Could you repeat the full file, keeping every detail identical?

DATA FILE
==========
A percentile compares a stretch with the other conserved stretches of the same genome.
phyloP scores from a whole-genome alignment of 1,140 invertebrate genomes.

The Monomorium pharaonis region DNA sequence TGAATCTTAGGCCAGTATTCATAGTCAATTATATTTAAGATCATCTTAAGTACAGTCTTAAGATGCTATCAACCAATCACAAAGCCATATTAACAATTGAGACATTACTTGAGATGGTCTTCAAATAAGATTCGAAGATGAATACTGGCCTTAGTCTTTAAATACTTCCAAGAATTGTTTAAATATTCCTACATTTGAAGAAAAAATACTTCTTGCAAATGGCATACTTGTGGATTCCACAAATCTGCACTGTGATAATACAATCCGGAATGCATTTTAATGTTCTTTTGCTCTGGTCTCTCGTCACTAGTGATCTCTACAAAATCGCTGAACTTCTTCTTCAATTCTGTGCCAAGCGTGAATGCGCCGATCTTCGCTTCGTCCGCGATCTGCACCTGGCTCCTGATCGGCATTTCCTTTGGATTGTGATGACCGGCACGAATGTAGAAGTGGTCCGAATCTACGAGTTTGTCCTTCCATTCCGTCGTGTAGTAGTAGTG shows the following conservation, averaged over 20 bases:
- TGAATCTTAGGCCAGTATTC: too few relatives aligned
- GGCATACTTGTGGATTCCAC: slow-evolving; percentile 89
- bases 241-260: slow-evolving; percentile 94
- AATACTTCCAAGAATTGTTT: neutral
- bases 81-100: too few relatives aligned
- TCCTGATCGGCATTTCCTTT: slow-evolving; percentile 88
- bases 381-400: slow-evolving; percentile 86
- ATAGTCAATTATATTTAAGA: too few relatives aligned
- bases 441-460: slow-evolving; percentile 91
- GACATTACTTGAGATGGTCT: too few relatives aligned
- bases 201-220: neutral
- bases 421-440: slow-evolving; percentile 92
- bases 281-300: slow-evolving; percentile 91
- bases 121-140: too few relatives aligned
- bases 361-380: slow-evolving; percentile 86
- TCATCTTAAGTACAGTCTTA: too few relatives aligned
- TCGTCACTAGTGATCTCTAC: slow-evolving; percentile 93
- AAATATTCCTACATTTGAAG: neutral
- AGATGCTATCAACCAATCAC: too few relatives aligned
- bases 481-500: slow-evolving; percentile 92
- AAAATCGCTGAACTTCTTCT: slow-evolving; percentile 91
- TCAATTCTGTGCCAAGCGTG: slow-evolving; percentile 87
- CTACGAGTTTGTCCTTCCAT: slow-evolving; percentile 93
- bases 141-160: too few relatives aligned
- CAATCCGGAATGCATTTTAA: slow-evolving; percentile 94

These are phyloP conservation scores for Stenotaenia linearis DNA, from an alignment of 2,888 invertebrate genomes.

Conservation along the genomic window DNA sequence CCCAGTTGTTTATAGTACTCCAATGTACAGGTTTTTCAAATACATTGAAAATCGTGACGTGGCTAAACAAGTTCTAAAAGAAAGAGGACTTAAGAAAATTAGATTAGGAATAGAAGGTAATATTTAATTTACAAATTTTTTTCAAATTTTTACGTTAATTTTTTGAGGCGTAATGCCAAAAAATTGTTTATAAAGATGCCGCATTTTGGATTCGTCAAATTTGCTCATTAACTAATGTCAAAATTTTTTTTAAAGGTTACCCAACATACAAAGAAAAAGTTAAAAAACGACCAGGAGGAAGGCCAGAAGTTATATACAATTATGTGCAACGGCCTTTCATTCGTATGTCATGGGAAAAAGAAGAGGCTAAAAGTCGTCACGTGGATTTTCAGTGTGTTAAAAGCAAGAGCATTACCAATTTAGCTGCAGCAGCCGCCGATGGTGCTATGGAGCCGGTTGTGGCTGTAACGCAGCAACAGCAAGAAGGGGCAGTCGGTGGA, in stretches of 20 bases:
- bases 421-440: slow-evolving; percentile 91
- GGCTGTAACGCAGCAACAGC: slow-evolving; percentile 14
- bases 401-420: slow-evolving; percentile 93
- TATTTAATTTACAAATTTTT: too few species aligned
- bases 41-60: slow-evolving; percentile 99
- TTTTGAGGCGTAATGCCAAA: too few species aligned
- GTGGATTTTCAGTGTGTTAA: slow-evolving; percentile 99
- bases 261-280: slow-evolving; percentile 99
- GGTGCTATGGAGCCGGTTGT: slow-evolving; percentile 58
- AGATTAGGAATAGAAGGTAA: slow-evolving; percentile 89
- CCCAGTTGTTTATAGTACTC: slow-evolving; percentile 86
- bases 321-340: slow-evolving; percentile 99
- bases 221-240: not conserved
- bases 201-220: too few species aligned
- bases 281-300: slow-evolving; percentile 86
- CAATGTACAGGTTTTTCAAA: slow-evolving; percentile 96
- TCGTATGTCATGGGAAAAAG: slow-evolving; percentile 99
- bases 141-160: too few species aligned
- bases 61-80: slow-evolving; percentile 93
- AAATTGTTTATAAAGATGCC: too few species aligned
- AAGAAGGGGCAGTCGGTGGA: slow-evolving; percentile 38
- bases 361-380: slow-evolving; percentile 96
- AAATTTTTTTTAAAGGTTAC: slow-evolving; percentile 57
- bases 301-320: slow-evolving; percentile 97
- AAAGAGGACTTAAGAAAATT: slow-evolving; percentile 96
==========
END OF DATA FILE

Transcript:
A percentile compares a stretch with the other conserved stretches of the same genome.
phyloP scores from a whole-genome alignment of 1,140 invertebrate genomes.

The Monomorium pharaonis region DNA sequence TGAATCTTAGGCCAGTATTCATAGTCAATTATATTTAAGATCATCTTAAGTACAGTCTTAAGATGCTATCAACCAATCACAAAGCCATATTAACAATTGAGACATTACTTGAGATGGTCTTCAAATAAGATTCGAAGATGAATACTGGCCTTAGTCTTTAAATACTTCCAAGAATTGTTTAAATATTCCTACATTTGAAGAAAAAATACTTCTTGCAAATGGCATACTTGTGGATTCCACAAATCTGCACTGTGATAATACAATCCGGAATGCATTTTAATGTTCTTTTGCTCTGGTCTCTCGTCACTAGTGATCTCTACAAAATCGCTGAACTTCTTCTTCAATTCTGTGCCAAGCGTGAATGCGCCGATCTTCGCTTCGTCCGCGATCTGCACCTGGCTCCTGATCGGCATTTCCTTTGGATTGTGATGACCGGCACGAATGTAGAAGTGGTCCGAATCTACGAGTTTGTCCTTCCATTCCGTCGTGTAGTAGTAGTG shows the following conservation, averaged over 20 bases:
- TGAATCTTAGGCCAGTATTC: too few relatives aligned
- GGCATACTTGTGGATTCCAC: slow-evolving; percentile 89
- bases 241-260: slow-evolving; percentile 94
- AATACTTCCAAGAATTGTTT: neutral
- bases 81-100: too few relatives aligned
- TCCTGATCGGCATTTCCTTT: slow-evolving; percentile 88
- bases 381-400: slow-evolving; percentile 86
- ATAGTCAATTATATTTAAGA: too few relatives aligned
- bases 441-460: slow-evolving; percentile 91
- GACATTACTTGAGATGGTCT: too few relatives aligned
- bases 201-220: neutral
- bases 421-440: slow-evolving; percentile 92
- bases 281-300: slow-evolving; percentile 91
- bases 121-140: too few relatives aligned
- bases 361-380: slow-evolving; percentile 86
- TCATCTTAAGTACAGTCTTA: too few relatives aligned
- TCGTCACTAGTGATCTCTAC: slow-evolving; percentile 93
- AAATATTCCTACATTTGAAG: neutral
- AGATGCTATCAACCAATCAC: too few relatives aligned
- bases 481-500: slow-evolving; percentile 92
- AAAATCGCTGAACTTCTTCT: slow-evolving; percentile 91
- TCAATTCTGTGCCAAGCGTG: slow-evolving; percentile 87
- CTACGAGTTTGTCCTTCCAT: slow-evolving; percentile 93
- bases 141-160: too few relatives aligned
- CAATCCGGAATGCATTTTAA: slow-evolving; percentile 94

These are phyloP conservation scores for Stenotaenia linearis DNA, from an alignment of 2,888 invertebrate genomes.

Conservation along the genomic window DNA sequence CCCAGTTGTTTATAGTACTCCAATGTACAGGTTTTTCAAATACATTGAAAATCGTGACGTGGCTAAACAAGTTCTAAAAGAAAGAGGACTTAAGAAAATTAGATTAGGAATAGAAGGTAATATTTAATTTACAAATTTTTTTCAAATTTTTACGTTAATTTTTTGAGGCGTAATGCCAAAAAATTGTTTATAAAGATGCCGCATTTTGGATTCGTCAAATTTGCTCATTAACTAATGTCAAAATTTTTTTTAAAGGTTACCCAACATACAAAGAAAAAGTTAAAAAACGACCAGGAGGAAGGCCAGAAGTTATATACAATTATGTGCAACGGCCTTTCATTCGTATGTCATGGGAAAAAGAAGAGGCTAAAAGTCGTCACGTGGATTTTCAGTGTGTTAAAAGCAAGAGCATTACCAATTTAGCTGCAGCAGCCGCCGATGGTGCTATGGAGCCGGTTGTGGCTGTAACGCAGCAACAGCAAGAAGGGGCAGTCGGTGGA, in stretches of 20 bases:
- bases 421-440: slow-evolving; percentile 91
- GGCTGTAACGCAGCAACAGC: slow-evolving; percentile 14
- bases 401-420: slow-evolving; percentile 93
- TATTTAATTTACAAATTTTT: too few species aligned
- bases 41-60: slow-evolving; percentile 99
- TTTTGAGGCGTAATGCCAAA: too few species aligned
- GTGGATTTTCAGTGTGTTAA: slow-evolving; percentile 99
- bases 261-280: slow-evolving; percentile 99
- GGTGCTATGGAGCCGGTTGT: slow-evolving; percentile 58
- AGATTAGGAATAGAAGGTAA: slow-evolving; percentile 89
- CCCAGTTGTTTATAGTACTC: slow-evolving; percentile 86
- bases 321-340: slow-evolving; percentile 99
- bases 221-240: not conserved
- bases 201-220: too few species aligned
- bases 281-300: slow-evolving; percentile 86
- CAATGTACAGGTTTTTCAAA: slow-evolving; percentile 96
- TCGTATGTCATGGGAAAAAG: slow-evolving; percentile 99
- bases 141-160: too few species aligned
- bases 61-80: slow-evolving; percentile 93
- AAATTGTTTATAAAGATGCC: too few species aligned
- AAGAAGGGGCAGTCGGTGGA: slow-evolving; percentile 38
- bases 361-380: slow-evolving; percentile 96
- AAATTTTTTTTAAAGGTTAC: slow-evolving; percentile 57
- bases 301-320: slow-evolving; percentile 97
- AAAGAGGACTTAAGAAAATT: slow-evolving; percentile 96